The "Fit" Factor: No Experience Necessary

In the past, it seemed as though companies prided themselves on finding the most experienced candidates to fill open positions with the viewpoint that experience automatically must have meant quality. However, it seems that more and more, employers are finding out that this line of thinking is outdated, and often times, misguided.

Jeff Fluhr, CEO of Spreecast, recently discussed the notion of personal and cultural fit over experience with the New York Times. Fluhr, who previously ran StubHub for seven years before selling it to eBay, has developed his own hiring system over the years, which includes looking beyond the traditional resume and focusing more on how the potential hire could succeed as a part of the team. “I’ve found that the softer characteristics of a person — the cultural fit, the chemistry fit, their personality traits, their level of optimism — are far more important than somebody’s experience. What I was often doing at StubHub as the company grew was to say, ‘O.K., we need a V.P. of marketing and we want somebody who’s been a V.P. marketing at another consumer Internet company, and hopefully, they’ve done these certain things because that’s what we need.’ But the reality is that if you get somebody who’s smart, hungry and has a can-do attitude, they can figure out how to do A, B and C, because there’s really no trick to most of these things.”

Identifying candidates with the right attitude and willingness to learn quickly, as Fluhr pointed out, can be indicators of true quality. When employers begin to take personality and fit into consideration in conjunction with or even over the traditional screening practices, they may very well open themselves up to an entirely new market of talent. Furthermore, Fluhr believes that the questions hiring managers are used to asking have also dramatically shifted. He said, “I still sometimes find myself falling into the trap of thinking, when I’m trying to fill a role, ‘Has the person done the work that the role requires?’ That’s the wrong question. It should be, ‘Let’s find a person who has the right chemistry, the right intellect, the right curiosity, the right creativity.’ If we plug that person into any role, they’re going to be successful.”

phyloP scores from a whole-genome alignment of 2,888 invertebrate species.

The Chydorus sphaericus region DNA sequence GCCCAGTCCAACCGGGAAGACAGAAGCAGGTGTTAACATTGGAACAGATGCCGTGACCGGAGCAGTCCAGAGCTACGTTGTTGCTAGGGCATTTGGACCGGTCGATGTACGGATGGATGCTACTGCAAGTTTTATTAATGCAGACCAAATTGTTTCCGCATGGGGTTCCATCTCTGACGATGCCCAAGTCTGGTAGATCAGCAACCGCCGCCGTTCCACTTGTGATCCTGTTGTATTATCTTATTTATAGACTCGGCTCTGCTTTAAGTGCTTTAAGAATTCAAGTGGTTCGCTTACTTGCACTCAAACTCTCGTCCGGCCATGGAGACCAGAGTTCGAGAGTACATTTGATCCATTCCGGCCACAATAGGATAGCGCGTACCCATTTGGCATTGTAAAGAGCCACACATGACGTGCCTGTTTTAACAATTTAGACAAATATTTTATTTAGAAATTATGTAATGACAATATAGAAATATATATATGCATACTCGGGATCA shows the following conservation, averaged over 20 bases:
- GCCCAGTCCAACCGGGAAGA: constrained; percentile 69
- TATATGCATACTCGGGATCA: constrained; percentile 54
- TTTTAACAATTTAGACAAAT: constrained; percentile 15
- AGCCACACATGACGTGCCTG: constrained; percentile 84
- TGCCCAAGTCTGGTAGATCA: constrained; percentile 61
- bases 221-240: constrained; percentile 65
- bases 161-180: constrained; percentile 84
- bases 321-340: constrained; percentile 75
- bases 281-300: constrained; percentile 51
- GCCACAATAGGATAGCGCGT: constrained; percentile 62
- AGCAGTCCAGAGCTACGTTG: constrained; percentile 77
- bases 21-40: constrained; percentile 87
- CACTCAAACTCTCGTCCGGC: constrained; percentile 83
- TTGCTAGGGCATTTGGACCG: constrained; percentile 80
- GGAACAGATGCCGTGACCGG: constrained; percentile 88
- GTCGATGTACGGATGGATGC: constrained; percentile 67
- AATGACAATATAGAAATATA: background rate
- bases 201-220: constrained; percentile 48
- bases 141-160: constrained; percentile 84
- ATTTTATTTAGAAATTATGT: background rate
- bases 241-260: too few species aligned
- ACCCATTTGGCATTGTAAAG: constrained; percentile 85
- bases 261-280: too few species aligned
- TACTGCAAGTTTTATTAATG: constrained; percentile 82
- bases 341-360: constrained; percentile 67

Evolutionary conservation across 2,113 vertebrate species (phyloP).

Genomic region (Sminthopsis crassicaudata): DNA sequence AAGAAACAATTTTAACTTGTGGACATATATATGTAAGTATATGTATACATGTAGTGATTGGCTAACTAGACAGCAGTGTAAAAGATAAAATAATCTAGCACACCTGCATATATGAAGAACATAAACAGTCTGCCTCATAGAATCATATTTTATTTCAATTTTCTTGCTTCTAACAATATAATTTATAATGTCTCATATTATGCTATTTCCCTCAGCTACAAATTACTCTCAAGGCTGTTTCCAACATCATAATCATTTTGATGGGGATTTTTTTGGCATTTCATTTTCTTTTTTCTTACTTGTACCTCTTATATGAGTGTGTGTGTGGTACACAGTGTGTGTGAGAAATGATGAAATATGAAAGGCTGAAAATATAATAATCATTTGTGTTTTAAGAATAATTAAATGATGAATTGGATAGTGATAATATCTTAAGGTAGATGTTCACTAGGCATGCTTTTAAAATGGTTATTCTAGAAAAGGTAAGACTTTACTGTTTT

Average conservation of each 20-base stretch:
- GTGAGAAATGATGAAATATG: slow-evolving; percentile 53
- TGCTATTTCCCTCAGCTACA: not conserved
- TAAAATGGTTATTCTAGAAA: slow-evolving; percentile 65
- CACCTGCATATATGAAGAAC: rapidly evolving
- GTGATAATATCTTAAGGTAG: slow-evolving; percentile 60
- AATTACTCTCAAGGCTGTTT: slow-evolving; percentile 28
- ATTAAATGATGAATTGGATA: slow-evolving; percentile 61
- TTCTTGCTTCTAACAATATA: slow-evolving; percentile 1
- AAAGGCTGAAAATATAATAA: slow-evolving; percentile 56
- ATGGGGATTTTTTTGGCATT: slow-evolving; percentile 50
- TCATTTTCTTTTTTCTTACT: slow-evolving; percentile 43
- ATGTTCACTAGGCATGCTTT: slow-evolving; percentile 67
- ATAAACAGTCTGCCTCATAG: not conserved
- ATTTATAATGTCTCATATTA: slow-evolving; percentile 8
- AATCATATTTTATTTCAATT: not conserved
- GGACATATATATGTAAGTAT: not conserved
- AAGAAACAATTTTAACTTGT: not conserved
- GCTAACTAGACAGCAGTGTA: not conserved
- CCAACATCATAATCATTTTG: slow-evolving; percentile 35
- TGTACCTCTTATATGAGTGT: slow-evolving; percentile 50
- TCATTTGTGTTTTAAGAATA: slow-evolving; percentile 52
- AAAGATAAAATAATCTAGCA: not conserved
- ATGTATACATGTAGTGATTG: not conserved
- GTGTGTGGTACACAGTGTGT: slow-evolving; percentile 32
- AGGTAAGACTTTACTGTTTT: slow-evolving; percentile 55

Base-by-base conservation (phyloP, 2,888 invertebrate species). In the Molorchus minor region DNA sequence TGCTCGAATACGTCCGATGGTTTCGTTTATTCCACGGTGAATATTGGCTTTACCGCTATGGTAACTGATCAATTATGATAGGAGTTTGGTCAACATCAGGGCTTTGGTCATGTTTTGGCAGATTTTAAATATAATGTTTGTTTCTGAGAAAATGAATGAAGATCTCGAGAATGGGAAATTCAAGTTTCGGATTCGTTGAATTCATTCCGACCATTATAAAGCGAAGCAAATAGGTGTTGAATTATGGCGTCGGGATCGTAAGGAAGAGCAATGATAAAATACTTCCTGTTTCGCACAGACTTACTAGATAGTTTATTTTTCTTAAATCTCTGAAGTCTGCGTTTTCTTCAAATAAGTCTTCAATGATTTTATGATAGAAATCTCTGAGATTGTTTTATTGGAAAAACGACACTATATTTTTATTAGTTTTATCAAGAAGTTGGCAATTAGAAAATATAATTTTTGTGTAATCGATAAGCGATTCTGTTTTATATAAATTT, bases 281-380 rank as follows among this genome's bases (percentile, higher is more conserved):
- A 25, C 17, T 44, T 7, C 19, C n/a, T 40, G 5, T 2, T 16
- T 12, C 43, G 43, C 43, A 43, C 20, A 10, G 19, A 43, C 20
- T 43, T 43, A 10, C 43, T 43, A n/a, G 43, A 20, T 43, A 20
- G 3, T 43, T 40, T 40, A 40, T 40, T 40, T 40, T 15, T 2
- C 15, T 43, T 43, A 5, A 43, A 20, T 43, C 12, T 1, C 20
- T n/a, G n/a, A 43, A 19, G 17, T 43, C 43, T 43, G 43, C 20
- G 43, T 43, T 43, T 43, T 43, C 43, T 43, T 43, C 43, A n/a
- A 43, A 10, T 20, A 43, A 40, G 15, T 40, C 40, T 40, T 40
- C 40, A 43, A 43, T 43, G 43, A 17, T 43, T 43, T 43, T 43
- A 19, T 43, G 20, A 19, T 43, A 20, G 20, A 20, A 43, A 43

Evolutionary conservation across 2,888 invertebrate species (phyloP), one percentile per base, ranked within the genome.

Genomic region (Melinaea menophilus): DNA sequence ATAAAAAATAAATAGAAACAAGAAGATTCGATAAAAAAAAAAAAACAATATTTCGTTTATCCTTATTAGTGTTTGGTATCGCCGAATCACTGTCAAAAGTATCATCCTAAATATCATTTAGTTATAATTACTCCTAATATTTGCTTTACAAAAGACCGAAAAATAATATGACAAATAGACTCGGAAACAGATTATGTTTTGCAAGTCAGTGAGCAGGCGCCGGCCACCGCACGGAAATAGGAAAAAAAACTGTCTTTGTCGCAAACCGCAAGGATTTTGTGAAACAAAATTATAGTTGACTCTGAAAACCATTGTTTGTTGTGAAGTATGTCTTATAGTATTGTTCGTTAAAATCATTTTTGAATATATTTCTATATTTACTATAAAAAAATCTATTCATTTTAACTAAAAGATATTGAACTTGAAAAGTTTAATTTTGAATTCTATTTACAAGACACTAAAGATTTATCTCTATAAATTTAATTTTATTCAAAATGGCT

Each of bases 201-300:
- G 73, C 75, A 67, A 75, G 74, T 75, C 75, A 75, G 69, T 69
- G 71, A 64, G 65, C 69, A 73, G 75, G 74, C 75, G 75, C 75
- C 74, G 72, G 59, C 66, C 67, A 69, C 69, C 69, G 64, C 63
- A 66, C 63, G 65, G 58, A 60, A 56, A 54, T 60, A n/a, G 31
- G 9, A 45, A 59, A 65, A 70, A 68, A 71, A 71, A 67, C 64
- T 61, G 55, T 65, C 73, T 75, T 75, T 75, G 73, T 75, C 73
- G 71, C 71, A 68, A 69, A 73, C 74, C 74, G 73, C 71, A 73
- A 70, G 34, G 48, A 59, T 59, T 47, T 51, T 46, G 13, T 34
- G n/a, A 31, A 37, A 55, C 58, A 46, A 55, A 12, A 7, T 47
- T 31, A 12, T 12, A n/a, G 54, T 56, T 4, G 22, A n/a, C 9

Ultimately, this approach to hiring based on fit over experience may not work for each individual company, and perhaps traditional practices may never truly fade away. But Fluhr has found a unique way to channel business strategy – that is, building the right team to achieve high results – into his recruitment process.

Would you hire for fit over experience? What are your unique or tried-and-tested hiring strategies?

Image used under Creative Commons from liza31337.

Views: 229

Comment by Keith D. Halperin on October 28, 2013 at 12:45pm

Thanks Britni: ‘Let’s find a person who has the right chemistry, the right intellect, the right curiosity, the right creativity.’

How many hiring managers ever say that to a recruiter? They don't want a "can do" person, they want a "have done person".





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